Center research focuses on dangerous drug-drug interactions


Drug-drug interactions (DDIs) are preventable medication errors, yet millions of Americans are exposed to clinically important interactions each year.

For this reason, DDI research has been the longest-standing area of emphasis of the college’s Center for Health Outcomes and PharmacoEconomic Research (HOPE center), dating from 1999.

The center partners with the University of Arizona Center for Education & Research on Therapeutics (CERT) at the Critical Path Institute, whose areas of emphasis are drug interactions and women’s health. Women are more susceptible to DDIs because they take more medications than men and experience more severe reactions to contraindicated drug combinations.

Faculty have led many research projects

Faculty members from the HOPE center have led numerous DDI-related research projects, including:

1. Prescriber knowledge of drug-drug interaction

2. Pharmacy, medical, and nurse practitioner student knowledge of drug-drug interactions

3. Rates of potential interactions in community pharmacies in relation to work load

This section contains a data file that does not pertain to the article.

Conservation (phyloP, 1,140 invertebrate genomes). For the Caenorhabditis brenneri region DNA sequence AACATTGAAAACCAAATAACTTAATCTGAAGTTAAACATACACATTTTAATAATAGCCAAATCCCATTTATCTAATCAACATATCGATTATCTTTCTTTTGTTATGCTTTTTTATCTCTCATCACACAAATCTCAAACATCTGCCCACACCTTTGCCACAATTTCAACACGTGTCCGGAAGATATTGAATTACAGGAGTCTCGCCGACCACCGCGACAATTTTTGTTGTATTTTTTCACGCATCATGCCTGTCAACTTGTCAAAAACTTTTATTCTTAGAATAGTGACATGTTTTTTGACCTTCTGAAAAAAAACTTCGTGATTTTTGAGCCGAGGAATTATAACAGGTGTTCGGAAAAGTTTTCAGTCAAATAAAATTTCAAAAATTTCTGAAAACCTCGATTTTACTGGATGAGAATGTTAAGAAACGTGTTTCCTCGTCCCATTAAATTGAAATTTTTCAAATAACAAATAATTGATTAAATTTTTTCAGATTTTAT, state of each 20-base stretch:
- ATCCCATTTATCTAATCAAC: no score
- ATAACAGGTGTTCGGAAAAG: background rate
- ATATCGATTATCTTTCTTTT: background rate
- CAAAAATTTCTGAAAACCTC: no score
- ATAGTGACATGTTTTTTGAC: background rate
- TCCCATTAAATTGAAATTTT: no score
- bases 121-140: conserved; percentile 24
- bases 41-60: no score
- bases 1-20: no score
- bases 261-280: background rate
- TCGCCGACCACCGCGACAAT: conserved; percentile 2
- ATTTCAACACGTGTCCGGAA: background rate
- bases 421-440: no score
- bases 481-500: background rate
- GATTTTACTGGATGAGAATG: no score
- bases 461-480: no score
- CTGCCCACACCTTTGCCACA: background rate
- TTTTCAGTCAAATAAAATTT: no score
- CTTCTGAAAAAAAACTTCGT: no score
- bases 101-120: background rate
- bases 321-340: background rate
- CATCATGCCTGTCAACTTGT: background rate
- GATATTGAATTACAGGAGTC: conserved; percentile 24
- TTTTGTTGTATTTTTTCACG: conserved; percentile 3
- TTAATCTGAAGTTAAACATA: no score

4. Prevalence of potential drug-drug interactions among commercial insurers and Department of Veterans Affairs

5. Attitudes towards drug-drug interaction alerts by pharmacists and physicians

6. Performance of pharmacy software systems to identify drug-drug interactions

7. Agreement among various pharmacy compendia regarding the significance of drug-drug interactions

8. Performance of electronic compendia with respect to drug-drug interactions

9. Reasons for overriding clinical important drug-drug interaction alerts

Each of the projects has added to the body of knowledge of drug-drug interactions. For example, the “Prescriber knowledge of drug-drug interaction” study found that medication prescribers correctly identified fewer than half of drug pairs with potentially dangerous DDIs. This finding raises concern because of the high number of drugs Americans take: an average of 2.3 medications is prescribed during each physician office visit.

The center specializes in other projects and training, as well

In addition to the completed DDI research, the HOPE center has ongoing projects that focus on physician education, pharmacy software systems, educational outreach efforts through pharmacy and nurse practitioner students, clinical consequences of drug-drug interactions and relying on pharmacists to prevent serious drug-drug interactions.

The center also specializes in the study of pharmacoeconomics, or the burden of illness, which includes the cost of care, quality of life and humanistic issues.

The faculty involved in HOPE center projects includes professors Ed Armstrong, Daniel Malone and John Murphy, associate professor Grant Skrepnek, and assistant professor Terri Warholak. Others involved include Amy Grizzle, assistant director of the center, and Lisa Hines, clinical pharmacist.